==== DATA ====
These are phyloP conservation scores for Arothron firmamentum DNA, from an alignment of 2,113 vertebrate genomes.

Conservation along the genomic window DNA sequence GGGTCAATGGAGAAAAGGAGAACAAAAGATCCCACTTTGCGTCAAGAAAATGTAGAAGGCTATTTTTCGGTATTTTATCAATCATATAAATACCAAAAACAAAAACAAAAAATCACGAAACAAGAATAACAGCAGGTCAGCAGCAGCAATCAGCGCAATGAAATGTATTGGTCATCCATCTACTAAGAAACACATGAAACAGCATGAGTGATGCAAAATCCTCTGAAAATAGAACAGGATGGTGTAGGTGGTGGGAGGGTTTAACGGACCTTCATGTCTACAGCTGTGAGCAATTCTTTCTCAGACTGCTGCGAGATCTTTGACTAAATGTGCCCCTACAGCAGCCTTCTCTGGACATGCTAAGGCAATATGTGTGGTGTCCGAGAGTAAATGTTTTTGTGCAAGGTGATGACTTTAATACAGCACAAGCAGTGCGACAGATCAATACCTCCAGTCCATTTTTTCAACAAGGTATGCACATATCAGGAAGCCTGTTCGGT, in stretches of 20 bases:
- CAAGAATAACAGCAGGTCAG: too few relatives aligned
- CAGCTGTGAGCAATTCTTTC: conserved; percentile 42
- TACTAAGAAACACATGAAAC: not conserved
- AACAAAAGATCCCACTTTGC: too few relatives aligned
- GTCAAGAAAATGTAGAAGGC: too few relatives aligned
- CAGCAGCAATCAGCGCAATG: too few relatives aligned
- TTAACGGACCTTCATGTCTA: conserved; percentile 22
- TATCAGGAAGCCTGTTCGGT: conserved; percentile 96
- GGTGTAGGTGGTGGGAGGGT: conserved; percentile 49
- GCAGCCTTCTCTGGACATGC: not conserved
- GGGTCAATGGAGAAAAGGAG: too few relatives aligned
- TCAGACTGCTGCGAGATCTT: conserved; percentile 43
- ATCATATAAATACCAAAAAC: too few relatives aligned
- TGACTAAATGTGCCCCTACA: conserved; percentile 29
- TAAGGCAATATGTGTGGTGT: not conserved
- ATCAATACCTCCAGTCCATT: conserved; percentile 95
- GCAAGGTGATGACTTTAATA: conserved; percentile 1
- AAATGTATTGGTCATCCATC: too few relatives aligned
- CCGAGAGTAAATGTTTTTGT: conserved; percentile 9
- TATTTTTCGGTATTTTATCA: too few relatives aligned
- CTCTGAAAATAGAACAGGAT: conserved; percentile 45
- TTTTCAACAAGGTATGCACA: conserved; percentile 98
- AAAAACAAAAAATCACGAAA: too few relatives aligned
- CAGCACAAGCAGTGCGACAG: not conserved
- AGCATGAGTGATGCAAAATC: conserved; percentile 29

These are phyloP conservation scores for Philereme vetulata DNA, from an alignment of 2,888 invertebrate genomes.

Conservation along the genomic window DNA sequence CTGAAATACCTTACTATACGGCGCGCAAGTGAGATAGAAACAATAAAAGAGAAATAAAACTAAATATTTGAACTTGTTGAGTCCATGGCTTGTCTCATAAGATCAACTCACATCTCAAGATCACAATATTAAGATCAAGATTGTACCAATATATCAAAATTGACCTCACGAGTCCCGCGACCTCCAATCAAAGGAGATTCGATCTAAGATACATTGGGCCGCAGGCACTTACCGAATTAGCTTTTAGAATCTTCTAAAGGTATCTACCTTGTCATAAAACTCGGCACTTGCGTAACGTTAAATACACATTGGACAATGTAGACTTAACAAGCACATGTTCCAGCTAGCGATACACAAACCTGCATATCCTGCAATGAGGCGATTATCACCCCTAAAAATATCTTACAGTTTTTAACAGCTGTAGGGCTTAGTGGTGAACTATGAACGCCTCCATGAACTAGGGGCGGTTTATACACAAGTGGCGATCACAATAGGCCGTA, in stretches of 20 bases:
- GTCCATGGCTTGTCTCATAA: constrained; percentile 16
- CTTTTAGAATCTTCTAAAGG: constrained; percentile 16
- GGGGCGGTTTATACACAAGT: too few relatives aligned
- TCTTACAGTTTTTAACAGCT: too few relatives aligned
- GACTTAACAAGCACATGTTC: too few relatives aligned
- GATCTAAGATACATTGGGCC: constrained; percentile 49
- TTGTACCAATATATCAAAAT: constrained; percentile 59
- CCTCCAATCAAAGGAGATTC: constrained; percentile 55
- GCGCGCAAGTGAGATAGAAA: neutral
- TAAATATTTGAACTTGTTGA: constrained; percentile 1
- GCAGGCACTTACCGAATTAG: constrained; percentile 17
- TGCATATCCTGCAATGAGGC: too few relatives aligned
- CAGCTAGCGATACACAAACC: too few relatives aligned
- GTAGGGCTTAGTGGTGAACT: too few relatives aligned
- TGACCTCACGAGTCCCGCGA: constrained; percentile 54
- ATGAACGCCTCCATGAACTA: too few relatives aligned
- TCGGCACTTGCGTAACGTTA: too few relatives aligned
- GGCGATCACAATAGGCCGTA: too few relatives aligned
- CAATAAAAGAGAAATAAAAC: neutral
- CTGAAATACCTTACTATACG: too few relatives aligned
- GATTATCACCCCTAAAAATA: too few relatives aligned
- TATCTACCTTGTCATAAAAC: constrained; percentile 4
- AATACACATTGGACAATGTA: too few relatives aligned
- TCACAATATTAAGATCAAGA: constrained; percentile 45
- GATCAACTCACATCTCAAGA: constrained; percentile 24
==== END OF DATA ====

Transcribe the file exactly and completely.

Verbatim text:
These are phyloP conservation scores for Arothron firmamentum DNA, from an alignment of 2,113 vertebrate genomes.

Conservation along the genomic window DNA sequence GGGTCAATGGAGAAAAGGAGAACAAAAGATCCCACTTTGCGTCAAGAAAATGTAGAAGGCTATTTTTCGGTATTTTATCAATCATATAAATACCAAAAACAAAAACAAAAAATCACGAAACAAGAATAACAGCAGGTCAGCAGCAGCAATCAGCGCAATGAAATGTATTGGTCATCCATCTACTAAGAAACACATGAAACAGCATGAGTGATGCAAAATCCTCTGAAAATAGAACAGGATGGTGTAGGTGGTGGGAGGGTTTAACGGACCTTCATGTCTACAGCTGTGAGCAATTCTTTCTCAGACTGCTGCGAGATCTTTGACTAAATGTGCCCCTACAGCAGCCTTCTCTGGACATGCTAAGGCAATATGTGTGGTGTCCGAGAGTAAATGTTTTTGTGCAAGGTGATGACTTTAATACAGCACAAGCAGTGCGACAGATCAATACCTCCAGTCCATTTTTTCAACAAGGTATGCACATATCAGGAAGCCTGTTCGGT, in stretches of 20 bases:
- CAAGAATAACAGCAGGTCAG: too few relatives aligned
- CAGCTGTGAGCAATTCTTTC: conserved; percentile 42
- TACTAAGAAACACATGAAAC: not conserved
- AACAAAAGATCCCACTTTGC: too few relatives aligned
- GTCAAGAAAATGTAGAAGGC: too few relatives aligned
- CAGCAGCAATCAGCGCAATG: too few relatives aligned
- TTAACGGACCTTCATGTCTA: conserved; percentile 22
- TATCAGGAAGCCTGTTCGGT: conserved; percentile 96
- GGTGTAGGTGGTGGGAGGGT: conserved; percentile 49
- GCAGCCTTCTCTGGACATGC: not conserved
- GGGTCAATGGAGAAAAGGAG: too few relatives aligned
- TCAGACTGCTGCGAGATCTT: conserved; percentile 43
- ATCATATAAATACCAAAAAC: too few relatives aligned
- TGACTAAATGTGCCCCTACA: conserved; percentile 29
- TAAGGCAATATGTGTGGTGT: not conserved
- ATCAATACCTCCAGTCCATT: conserved; percentile 95
- GCAAGGTGATGACTTTAATA: conserved; percentile 1
- AAATGTATTGGTCATCCATC: too few relatives aligned
- CCGAGAGTAAATGTTTTTGT: conserved; percentile 9
- TATTTTTCGGTATTTTATCA: too few relatives aligned
- CTCTGAAAATAGAACAGGAT: conserved; percentile 45
- TTTTCAACAAGGTATGCACA: conserved; percentile 98
- AAAAACAAAAAATCACGAAA: too few relatives aligned
- CAGCACAAGCAGTGCGACAG: not conserved
- AGCATGAGTGATGCAAAATC: conserved; percentile 29

These are phyloP conservation scores for Philereme vetulata DNA, from an alignment of 2,888 invertebrate genomes.

Conservation along the genomic window DNA sequence CTGAAATACCTTACTATACGGCGCGCAAGTGAGATAGAAACAATAAAAGAGAAATAAAACTAAATATTTGAACTTGTTGAGTCCATGGCTTGTCTCATAAGATCAACTCACATCTCAAGATCACAATATTAAGATCAAGATTGTACCAATATATCAAAATTGACCTCACGAGTCCCGCGACCTCCAATCAAAGGAGATTCGATCTAAGATACATTGGGCCGCAGGCACTTACCGAATTAGCTTTTAGAATCTTCTAAAGGTATCTACCTTGTCATAAAACTCGGCACTTGCGTAACGTTAAATACACATTGGACAATGTAGACTTAACAAGCACATGTTCCAGCTAGCGATACACAAACCTGCATATCCTGCAATGAGGCGATTATCACCCCTAAAAATATCTTACAGTTTTTAACAGCTGTAGGGCTTAGTGGTGAACTATGAACGCCTCCATGAACTAGGGGCGGTTTATACACAAGTGGCGATCACAATAGGCCGTA, in stretches of 20 bases:
- GTCCATGGCTTGTCTCATAA: constrained; percentile 16
- CTTTTAGAATCTTCTAAAGG: constrained; percentile 16
- GGGGCGGTTTATACACAAGT: too few relatives aligned
- TCTTACAGTTTTTAACAGCT: too few relatives aligned
- GACTTAACAAGCACATGTTC: too few relatives aligned
- GATCTAAGATACATTGGGCC: constrained; percentile 49
- TTGTACCAATATATCAAAAT: constrained; percentile 59
- CCTCCAATCAAAGGAGATTC: constrained; percentile 55
- GCGCGCAAGTGAGATAGAAA: neutral
- TAAATATTTGAACTTGTTGA: constrained; percentile 1
- GCAGGCACTTACCGAATTAG: constrained; percentile 17
- TGCATATCCTGCAATGAGGC: too few relatives aligned
- CAGCTAGCGATACACAAACC: too few relatives aligned
- GTAGGGCTTAGTGGTGAACT: too few relatives aligned
- TGACCTCACGAGTCCCGCGA: constrained; percentile 54
- ATGAACGCCTCCATGAACTA: too few relatives aligned
- TCGGCACTTGCGTAACGTTA: too few relatives aligned
- GGCGATCACAATAGGCCGTA: too few relatives aligned
- CAATAAAAGAGAAATAAAAC: neutral
- CTGAAATACCTTACTATACG: too few relatives aligned
- GATTATCACCCCTAAAAATA: too few relatives aligned
- TATCTACCTTGTCATAAAAC: constrained; percentile 4
- AATACACATTGGACAATGTA: too few relatives aligned
- TCACAATATTAAGATCAAGA: constrained; percentile 45
- GATCAACTCACATCTCAAGA: constrained; percentile 24